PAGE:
Some walkways, however, offered a straight drop-off and required extra care:



We covered every inch of the walls, seeking out all of the tiny watchtowers:


Some of the towers were not reachable, but we still enjoyed their beauty:

Genevieve, on the wall:

A closer view of the red-tile rooftops of Marvão:

Sebastian, descending the wall:

Near the very back of the castle was a small open area with several old cannons:


Down below, we noticed all the walls that divided the land into oddly shaped parcels.

From here, we also got a closer look at the scaffolding that covered one tower:

Sebastian and Genevieve, with another small cannon:

Ben, Sebastian and Genevieve, going through a castle doorway:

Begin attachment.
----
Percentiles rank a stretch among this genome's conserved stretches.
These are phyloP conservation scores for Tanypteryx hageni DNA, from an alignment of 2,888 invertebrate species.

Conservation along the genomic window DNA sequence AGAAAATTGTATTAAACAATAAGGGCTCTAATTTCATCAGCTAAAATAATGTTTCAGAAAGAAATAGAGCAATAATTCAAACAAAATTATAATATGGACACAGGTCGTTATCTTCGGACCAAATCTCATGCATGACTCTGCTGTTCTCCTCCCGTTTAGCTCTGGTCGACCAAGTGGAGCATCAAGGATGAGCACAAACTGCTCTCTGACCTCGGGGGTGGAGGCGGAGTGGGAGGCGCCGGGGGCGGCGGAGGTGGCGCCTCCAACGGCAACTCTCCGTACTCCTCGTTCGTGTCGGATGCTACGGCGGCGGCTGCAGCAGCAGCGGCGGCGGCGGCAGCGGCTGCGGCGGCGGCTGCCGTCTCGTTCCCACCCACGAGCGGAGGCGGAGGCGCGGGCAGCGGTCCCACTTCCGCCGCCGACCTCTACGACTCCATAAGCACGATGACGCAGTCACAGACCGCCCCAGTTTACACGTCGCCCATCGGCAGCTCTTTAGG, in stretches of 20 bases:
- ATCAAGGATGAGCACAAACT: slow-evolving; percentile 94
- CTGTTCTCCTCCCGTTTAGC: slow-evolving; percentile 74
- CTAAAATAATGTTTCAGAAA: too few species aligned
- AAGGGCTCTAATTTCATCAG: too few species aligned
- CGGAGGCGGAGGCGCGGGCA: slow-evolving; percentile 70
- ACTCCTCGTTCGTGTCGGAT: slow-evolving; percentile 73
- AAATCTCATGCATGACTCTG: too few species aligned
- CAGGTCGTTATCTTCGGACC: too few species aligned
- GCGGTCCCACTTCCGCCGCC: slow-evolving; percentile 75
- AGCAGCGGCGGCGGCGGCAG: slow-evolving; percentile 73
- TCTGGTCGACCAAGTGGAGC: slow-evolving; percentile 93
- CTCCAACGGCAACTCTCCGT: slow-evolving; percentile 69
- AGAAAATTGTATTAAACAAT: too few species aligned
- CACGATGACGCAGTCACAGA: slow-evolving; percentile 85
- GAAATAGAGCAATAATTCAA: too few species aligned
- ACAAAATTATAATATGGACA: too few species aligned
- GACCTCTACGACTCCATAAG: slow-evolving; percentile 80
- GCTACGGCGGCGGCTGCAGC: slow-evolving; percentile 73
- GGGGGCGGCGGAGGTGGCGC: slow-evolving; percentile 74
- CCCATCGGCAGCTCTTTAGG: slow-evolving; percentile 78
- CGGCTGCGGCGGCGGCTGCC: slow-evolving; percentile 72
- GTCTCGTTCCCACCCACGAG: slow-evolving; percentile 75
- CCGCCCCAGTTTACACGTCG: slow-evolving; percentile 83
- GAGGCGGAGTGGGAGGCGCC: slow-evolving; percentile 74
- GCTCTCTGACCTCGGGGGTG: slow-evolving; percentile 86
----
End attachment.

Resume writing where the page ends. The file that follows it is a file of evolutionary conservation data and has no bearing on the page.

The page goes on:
More rocks to climb inside the castle walls:

Ben and Sebastian, leaving the castle:

Genevieve and I stopped by the municipal museum inside the Santa Maria church, which had archeological artifacts and other items related to the history of Marvão.

Nearby was a beautiful blue cart:

I loved the detail found in some of the old buildings:


Sebastian and Genevieve were thrilled to find a small playground, which looked fairly new:

Sebastian, the pirate:

Ben took Sebastian on a fast and furious airplane ride (note, the photo was taken seconds before the “crash landing”—ouch!):

Genevieve met a Spanish girl on vacation with her parents, and she was excited about being able to communicate basic Spanish sentences—“My name is . . . “, “I am 8 years old,” “I’m from the United States,” and more.